The family-run Centro Basco has served as a nexus for the Basque community — and delicious dining — since 1940.
Sundays are the busiest days at Centro Basco, the last Basque restaurant of its kind in Southern California. Long-time patrons are easy to spot as they convene around a specific corner of the bar and greet each other warmly with kisses on both cheeks. Some of the men wear traditional Basque berets.
This Chino restaurant is one of the few places in the SoCal region where you might hear the Basque language, Euskara. During a meal of stewed lamb shanks and braised oxtail, it’s not uncommon to hear four languages being spoken: English, French, Spanish and Basque — sometimes all during the same conversation.
Centro Basco was founded in 1940 and has been operated by the Berterretche family since 1970. Bernadette Berterretche, the youngest of the five Berterretche children, runs Centro Basco along with the restaurant’s head chef, her brother Joseph. Their parents, Monique and Peyo, have roots in Basque Country, on the French side of the Pyrenees mountains in a small town called Saint-Jean-Pied-de-Port.
The term “Basque” refers to an indigenous ethnic population originating from the autonomous region located between Spain and France. In the early part of the 20th century, many Basque people migrated to America to work in various agricultural jobs in several Western states — including California. Here in Southern California, the city of Chino served as a geographical focal point. It is a landscape that used to be home to farmland and dairies, which have now have been replaced by big-box manufacturing facilities.
Centro Basco cook Eligio Villvalzo serves classic dishes from the Basque region. Photo by Helen Arase.
When the Berterretche family purchased Centro Basco’s property in the ’70s, it was already established as a full-service restaurant and housed small apartments for 32 “boarders” who already lived there. The boarders comprised Basque men who worked on local farms nearby and would receive all of their daily meals at the restaurant. For recreation, there was a full-sized handball court which still stands today. While many of the occupants have passed on or moved away, there remains one resident who worked at a nearby grain factory and has lived at Centro Basco for the past 53 years and still faithfully shows up each and every day for all of his meals.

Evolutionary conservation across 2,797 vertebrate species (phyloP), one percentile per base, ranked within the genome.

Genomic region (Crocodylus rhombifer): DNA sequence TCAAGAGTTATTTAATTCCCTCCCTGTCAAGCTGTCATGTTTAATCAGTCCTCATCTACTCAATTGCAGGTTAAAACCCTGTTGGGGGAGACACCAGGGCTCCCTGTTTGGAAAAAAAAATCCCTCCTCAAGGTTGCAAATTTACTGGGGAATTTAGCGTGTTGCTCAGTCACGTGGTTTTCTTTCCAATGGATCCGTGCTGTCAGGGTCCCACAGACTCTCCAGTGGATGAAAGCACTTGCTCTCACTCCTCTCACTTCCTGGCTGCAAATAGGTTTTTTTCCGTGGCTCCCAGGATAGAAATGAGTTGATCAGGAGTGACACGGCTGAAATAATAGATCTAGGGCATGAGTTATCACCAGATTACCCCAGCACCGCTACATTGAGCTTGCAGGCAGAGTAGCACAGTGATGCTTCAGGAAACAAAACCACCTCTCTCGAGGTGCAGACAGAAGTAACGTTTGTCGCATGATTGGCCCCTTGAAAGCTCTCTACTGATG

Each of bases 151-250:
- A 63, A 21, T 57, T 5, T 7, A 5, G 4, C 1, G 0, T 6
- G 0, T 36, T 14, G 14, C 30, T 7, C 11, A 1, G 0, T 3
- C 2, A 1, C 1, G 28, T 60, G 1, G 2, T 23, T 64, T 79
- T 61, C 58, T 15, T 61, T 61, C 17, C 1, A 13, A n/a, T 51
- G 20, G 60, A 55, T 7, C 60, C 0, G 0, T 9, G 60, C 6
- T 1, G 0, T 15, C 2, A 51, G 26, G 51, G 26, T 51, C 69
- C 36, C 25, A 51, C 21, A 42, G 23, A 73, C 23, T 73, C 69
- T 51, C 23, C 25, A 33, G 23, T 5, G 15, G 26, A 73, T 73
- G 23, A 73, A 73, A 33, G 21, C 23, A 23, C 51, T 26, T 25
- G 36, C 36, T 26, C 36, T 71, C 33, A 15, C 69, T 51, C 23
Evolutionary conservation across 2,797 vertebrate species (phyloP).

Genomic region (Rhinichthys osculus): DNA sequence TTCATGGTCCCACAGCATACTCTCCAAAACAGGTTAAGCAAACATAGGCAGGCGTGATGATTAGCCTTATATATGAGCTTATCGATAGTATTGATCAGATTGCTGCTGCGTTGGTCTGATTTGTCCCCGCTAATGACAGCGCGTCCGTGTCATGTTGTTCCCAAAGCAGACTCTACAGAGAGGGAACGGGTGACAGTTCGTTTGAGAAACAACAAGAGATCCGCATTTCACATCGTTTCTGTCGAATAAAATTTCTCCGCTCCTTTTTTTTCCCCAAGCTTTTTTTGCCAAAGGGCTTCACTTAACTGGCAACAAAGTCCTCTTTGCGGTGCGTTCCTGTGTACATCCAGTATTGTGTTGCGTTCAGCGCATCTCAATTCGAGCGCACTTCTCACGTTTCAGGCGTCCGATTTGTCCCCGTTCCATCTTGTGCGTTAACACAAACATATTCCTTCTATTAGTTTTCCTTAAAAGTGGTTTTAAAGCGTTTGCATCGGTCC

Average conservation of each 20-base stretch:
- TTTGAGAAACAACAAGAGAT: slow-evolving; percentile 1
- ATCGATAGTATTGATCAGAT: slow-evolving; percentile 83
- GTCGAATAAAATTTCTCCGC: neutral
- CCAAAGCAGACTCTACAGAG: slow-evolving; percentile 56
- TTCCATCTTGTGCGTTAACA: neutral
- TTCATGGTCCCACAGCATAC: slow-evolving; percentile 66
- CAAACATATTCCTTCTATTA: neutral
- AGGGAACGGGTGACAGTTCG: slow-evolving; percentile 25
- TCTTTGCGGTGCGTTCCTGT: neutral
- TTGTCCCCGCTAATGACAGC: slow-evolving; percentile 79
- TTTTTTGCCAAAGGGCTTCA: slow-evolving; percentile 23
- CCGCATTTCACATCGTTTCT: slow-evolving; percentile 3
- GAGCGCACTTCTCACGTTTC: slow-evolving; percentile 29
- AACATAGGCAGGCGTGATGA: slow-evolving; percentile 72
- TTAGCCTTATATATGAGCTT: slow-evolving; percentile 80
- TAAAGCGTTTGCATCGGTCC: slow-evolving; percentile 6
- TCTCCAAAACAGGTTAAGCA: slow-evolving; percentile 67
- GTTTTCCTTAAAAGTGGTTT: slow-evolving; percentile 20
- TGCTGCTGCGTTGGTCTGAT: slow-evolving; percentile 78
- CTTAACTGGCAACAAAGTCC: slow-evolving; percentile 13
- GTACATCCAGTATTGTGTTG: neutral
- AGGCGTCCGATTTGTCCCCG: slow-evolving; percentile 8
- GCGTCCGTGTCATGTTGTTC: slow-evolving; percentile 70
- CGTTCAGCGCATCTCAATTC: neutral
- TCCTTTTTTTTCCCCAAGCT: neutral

Centro Basco offers guests two different types of dining experiences. Diners can order off an a la carte menu, or choose the “Boarder’s Table,” a family-style dining experience that features multiple courses and exclusive menu items like oxtail stew, rabbit and blood sausage. The meal begins promptly at 12:30 p.m. with the ringing of a bell letting everyone know to take their seats.
Patrons are then led to large dining rooms and sat next to one another at long communal-style tables. The meal begins with the arrival of large serving bowls filled with soup featuring vegetables and fideos, small vermicelli-like noodles, alongside a simple salad dressed with a classic vinaigrette. The meal also includes loaves of sourdough bread from the Los Angeles-based Frisco Baking Company served with a generous serving of Dutch blue cheese. Bottles of the house red wine from Galleano Winery in nearby Mira Loma are placed on the table.
In the spirit of Basque tradition, Centro Basco offers a communal-style dinner which features special dishes not found in their regular menu. At the Boarder’s Table, diners are served multiple courses, including two entrees, and all-you-can-drink house wine. Photos by Helen Arase.
Following the opening course, two entrees are served, one after the other. During a recent visit, the menu of the day featured a classic rib-eye steak, cooked medium rare, topped with garlic and parsley and served with french fries. Following the steak came the Poulet Basque, a braised chicken cooked with stewed tomatoes, peppers, onions and a splash of white wine and seasoned with piment d’Espelètte, creating an exquisite velvety sauce. Other regular menu items include lamb chops, rack of lamb and various sausages, all made in house.
“Everyone says that out of all the Basque restaurants in the United States, that we make the best sausages,” Bernadette says. Popular options include the traditional Basque-style lukinka, which is similar to Spanish chorizo in terms of consistency, but not as dry nor as spicy. Centro Basco is also known for their tripota, the traditional Basque take on blood sausage.
“You have to pace yourself,” says longtime customer Philip Harford. He started coming to Centro Basco in the 1950s with his mother when they lived nearby in Ontario. Nowadays, Harford and his wife, Loretta, live in Placentia — a bedroom community in Orange County — but return to Centro Basco with their four adult children and 11 grandchildren for celebrations like birthdays.
Brothers Bert and P.H. Aphessetche, along with Bert’s wife Danielle, have been coming here for more than 50 years. The two are sporting the classic beret, and from their seats at the Boarder’s Table, they recall when they immigrated to Southern California from the French Basque region.
“When I came to the U.S. in 1956, my first meal from the airport was here,” Bert says. The siblings were originally hired to milk cows and went on to start their own successful scaffolding business in Orange County.
A friendly after-dinner game of cards turns into a lively affair at Centro Basco. Photo by Helen Arase.
While longtime patrons know and love Centro Basco, a younger generation has begun to discover, or rediscover what makes it special. Many of them have a family connection.
“They realized that they want their children to know how they grew up and relive their memories. And they’ll say ‘Oh man, my grandpa used to bring me here,’’’ Bernadette says. “And when I hear that, that’s what drives me to keep doing this. Because that’s all we have in the end, our memories.”